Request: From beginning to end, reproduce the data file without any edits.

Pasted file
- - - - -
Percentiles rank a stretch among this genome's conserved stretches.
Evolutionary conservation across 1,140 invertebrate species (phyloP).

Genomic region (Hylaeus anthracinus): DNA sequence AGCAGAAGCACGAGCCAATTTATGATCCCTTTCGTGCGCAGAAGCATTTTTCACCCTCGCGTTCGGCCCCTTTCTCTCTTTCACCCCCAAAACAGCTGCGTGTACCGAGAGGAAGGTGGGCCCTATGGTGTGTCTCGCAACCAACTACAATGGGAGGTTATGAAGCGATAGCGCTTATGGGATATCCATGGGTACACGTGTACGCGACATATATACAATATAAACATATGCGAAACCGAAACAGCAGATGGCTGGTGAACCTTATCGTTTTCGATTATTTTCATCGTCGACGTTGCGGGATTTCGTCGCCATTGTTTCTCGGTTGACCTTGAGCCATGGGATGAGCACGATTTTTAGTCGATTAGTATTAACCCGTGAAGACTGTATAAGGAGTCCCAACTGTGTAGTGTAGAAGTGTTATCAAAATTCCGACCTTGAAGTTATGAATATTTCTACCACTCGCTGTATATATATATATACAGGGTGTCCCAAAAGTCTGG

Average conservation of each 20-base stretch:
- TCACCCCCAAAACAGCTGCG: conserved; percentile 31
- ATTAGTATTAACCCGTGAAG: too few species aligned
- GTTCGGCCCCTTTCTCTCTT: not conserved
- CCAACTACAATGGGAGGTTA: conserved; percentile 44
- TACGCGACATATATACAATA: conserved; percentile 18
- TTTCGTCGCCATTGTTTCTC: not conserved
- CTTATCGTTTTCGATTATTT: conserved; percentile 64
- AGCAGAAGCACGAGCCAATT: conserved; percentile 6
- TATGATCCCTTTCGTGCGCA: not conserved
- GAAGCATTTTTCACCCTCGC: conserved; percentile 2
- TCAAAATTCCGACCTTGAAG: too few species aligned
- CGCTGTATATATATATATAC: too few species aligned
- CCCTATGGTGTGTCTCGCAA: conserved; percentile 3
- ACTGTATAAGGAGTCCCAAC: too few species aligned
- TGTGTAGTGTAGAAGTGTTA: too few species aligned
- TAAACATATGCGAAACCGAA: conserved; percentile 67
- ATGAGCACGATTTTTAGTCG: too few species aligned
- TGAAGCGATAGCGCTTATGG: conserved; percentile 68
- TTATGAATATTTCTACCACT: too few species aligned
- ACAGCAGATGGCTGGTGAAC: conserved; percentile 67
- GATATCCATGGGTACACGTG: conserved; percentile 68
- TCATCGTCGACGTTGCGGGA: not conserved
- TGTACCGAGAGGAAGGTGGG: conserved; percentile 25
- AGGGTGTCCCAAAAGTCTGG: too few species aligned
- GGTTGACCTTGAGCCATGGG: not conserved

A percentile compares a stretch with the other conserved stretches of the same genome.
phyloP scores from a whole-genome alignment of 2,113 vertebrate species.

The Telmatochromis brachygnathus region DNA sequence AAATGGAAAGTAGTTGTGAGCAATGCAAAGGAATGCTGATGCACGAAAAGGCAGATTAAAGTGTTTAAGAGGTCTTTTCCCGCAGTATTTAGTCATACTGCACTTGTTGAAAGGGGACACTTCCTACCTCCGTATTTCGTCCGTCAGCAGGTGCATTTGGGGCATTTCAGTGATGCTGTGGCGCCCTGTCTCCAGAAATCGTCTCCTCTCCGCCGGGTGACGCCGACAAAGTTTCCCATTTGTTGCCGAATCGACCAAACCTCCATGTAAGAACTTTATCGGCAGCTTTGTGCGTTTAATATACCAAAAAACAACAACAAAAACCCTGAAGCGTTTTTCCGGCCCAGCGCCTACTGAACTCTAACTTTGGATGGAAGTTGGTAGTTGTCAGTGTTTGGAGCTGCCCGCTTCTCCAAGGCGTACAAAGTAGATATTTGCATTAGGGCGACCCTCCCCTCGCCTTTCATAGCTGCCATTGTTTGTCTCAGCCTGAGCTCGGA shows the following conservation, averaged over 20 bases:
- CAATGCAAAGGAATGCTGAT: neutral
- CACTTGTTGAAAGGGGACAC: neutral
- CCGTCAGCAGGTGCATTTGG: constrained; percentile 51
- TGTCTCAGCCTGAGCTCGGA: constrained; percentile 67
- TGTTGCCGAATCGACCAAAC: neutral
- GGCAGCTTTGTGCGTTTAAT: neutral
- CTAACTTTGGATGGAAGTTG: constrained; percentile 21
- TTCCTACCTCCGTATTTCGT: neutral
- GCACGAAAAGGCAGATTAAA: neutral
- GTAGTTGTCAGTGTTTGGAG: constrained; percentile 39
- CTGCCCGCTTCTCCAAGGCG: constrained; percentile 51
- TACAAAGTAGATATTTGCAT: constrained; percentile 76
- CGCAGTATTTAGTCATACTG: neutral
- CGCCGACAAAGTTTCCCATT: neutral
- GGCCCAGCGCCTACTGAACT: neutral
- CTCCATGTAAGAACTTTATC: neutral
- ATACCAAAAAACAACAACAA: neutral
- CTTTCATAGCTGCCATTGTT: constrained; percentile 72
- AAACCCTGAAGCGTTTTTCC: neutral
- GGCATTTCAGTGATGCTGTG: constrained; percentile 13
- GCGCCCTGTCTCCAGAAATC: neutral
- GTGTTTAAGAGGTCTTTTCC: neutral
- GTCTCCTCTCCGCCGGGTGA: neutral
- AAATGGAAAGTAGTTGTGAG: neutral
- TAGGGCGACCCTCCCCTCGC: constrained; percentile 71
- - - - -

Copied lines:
Percentiles rank a stretch among this genome's conserved stretches.
Evolutionary conservation across 1,140 invertebrate species (phyloP).

Genomic region (Hylaeus anthracinus): DNA sequence AGCAGAAGCACGAGCCAATTTATGATCCCTTTCGTGCGCAGAAGCATTTTTCACCCTCGCGTTCGGCCCCTTTCTCTCTTTCACCCCCAAAACAGCTGCGTGTACCGAGAGGAAGGTGGGCCCTATGGTGTGTCTCGCAACCAACTACAATGGGAGGTTATGAAGCGATAGCGCTTATGGGATATCCATGGGTACACGTGTACGCGACATATATACAATATAAACATATGCGAAACCGAAACAGCAGATGGCTGGTGAACCTTATCGTTTTCGATTATTTTCATCGTCGACGTTGCGGGATTTCGTCGCCATTGTTTCTCGGTTGACCTTGAGCCATGGGATGAGCACGATTTTTAGTCGATTAGTATTAACCCGTGAAGACTGTATAAGGAGTCCCAACTGTGTAGTGTAGAAGTGTTATCAAAATTCCGACCTTGAAGTTATGAATATTTCTACCACTCGCTGTATATATATATATACAGGGTGTCCCAAAAGTCTGG

Average conservation of each 20-base stretch:
- TCACCCCCAAAACAGCTGCG: conserved; percentile 31
- ATTAGTATTAACCCGTGAAG: too few species aligned
- GTTCGGCCCCTTTCTCTCTT: not conserved
- CCAACTACAATGGGAGGTTA: conserved; percentile 44
- TACGCGACATATATACAATA: conserved; percentile 18
- TTTCGTCGCCATTGTTTCTC: not conserved
- CTTATCGTTTTCGATTATTT: conserved; percentile 64
- AGCAGAAGCACGAGCCAATT: conserved; percentile 6
- TATGATCCCTTTCGTGCGCA: not conserved
- GAAGCATTTTTCACCCTCGC: conserved; percentile 2
- TCAAAATTCCGACCTTGAAG: too few species aligned
- CGCTGTATATATATATATAC: too few species aligned
- CCCTATGGTGTGTCTCGCAA: conserved; percentile 3
- ACTGTATAAGGAGTCCCAAC: too few species aligned
- TGTGTAGTGTAGAAGTGTTA: too few species aligned
- TAAACATATGCGAAACCGAA: conserved; percentile 67
- ATGAGCACGATTTTTAGTCG: too few species aligned
- TGAAGCGATAGCGCTTATGG: conserved; percentile 68
- TTATGAATATTTCTACCACT: too few species aligned
- ACAGCAGATGGCTGGTGAAC: conserved; percentile 67
- GATATCCATGGGTACACGTG: conserved; percentile 68
- TCATCGTCGACGTTGCGGGA: not conserved
- TGTACCGAGAGGAAGGTGGG: conserved; percentile 25
- AGGGTGTCCCAAAAGTCTGG: too few species aligned
- GGTTGACCTTGAGCCATGGG: not conserved

A percentile compares a stretch with the other conserved stretches of the same genome.
phyloP scores from a whole-genome alignment of 2,113 vertebrate species.

The Telmatochromis brachygnathus region DNA sequence AAATGGAAAGTAGTTGTGAGCAATGCAAAGGAATGCTGATGCACGAAAAGGCAGATTAAAGTGTTTAAGAGGTCTTTTCCCGCAGTATTTAGTCATACTGCACTTGTTGAAAGGGGACACTTCCTACCTCCGTATTTCGTCCGTCAGCAGGTGCATTTGGGGCATTTCAGTGATGCTGTGGCGCCCTGTCTCCAGAAATCGTCTCCTCTCCGCCGGGTGACGCCGACAAAGTTTCCCATTTGTTGCCGAATCGACCAAACCTCCATGTAAGAACTTTATCGGCAGCTTTGTGCGTTTAATATACCAAAAAACAACAACAAAAACCCTGAAGCGTTTTTCCGGCCCAGCGCCTACTGAACTCTAACTTTGGATGGAAGTTGGTAGTTGTCAGTGTTTGGAGCTGCCCGCTTCTCCAAGGCGTACAAAGTAGATATTTGCATTAGGGCGACCCTCCCCTCGCCTTTCATAGCTGCCATTGTTTGTCTCAGCCTGAGCTCGGA shows the following conservation, averaged over 20 bases:
- CAATGCAAAGGAATGCTGAT: neutral
- CACTTGTTGAAAGGGGACAC: neutral
- CCGTCAGCAGGTGCATTTGG: constrained; percentile 51
- TGTCTCAGCCTGAGCTCGGA: constrained; percentile 67
- TGTTGCCGAATCGACCAAAC: neutral
- GGCAGCTTTGTGCGTTTAAT: neutral
- CTAACTTTGGATGGAAGTTG: constrained; percentile 21
- TTCCTACCTCCGTATTTCGT: neutral
- GCACGAAAAGGCAGATTAAA: neutral
- GTAGTTGTCAGTGTTTGGAG: constrained; percentile 39
- CTGCCCGCTTCTCCAAGGCG: constrained; percentile 51
- TACAAAGTAGATATTTGCAT: constrained; percentile 76
- CGCAGTATTTAGTCATACTG: neutral
- CGCCGACAAAGTTTCCCATT: neutral
- GGCCCAGCGCCTACTGAACT: neutral
- CTCCATGTAAGAACTTTATC: neutral
- ATACCAAAAAACAACAACAA: neutral
- CTTTCATAGCTGCCATTGTT: constrained; percentile 72
- AAACCCTGAAGCGTTTTTCC: neutral
- GGCATTTCAGTGATGCTGTG: constrained; percentile 13
- GCGCCCTGTCTCCAGAAATC: neutral
- GTGTTTAAGAGGTCTTTTCC: neutral
- GTCTCCTCTCCGCCGGGTGA: neutral
- AAATGGAAAGTAGTTGTGAG: neutral
- TAGGGCGACCCTCCCCTCGC: constrained; percentile 71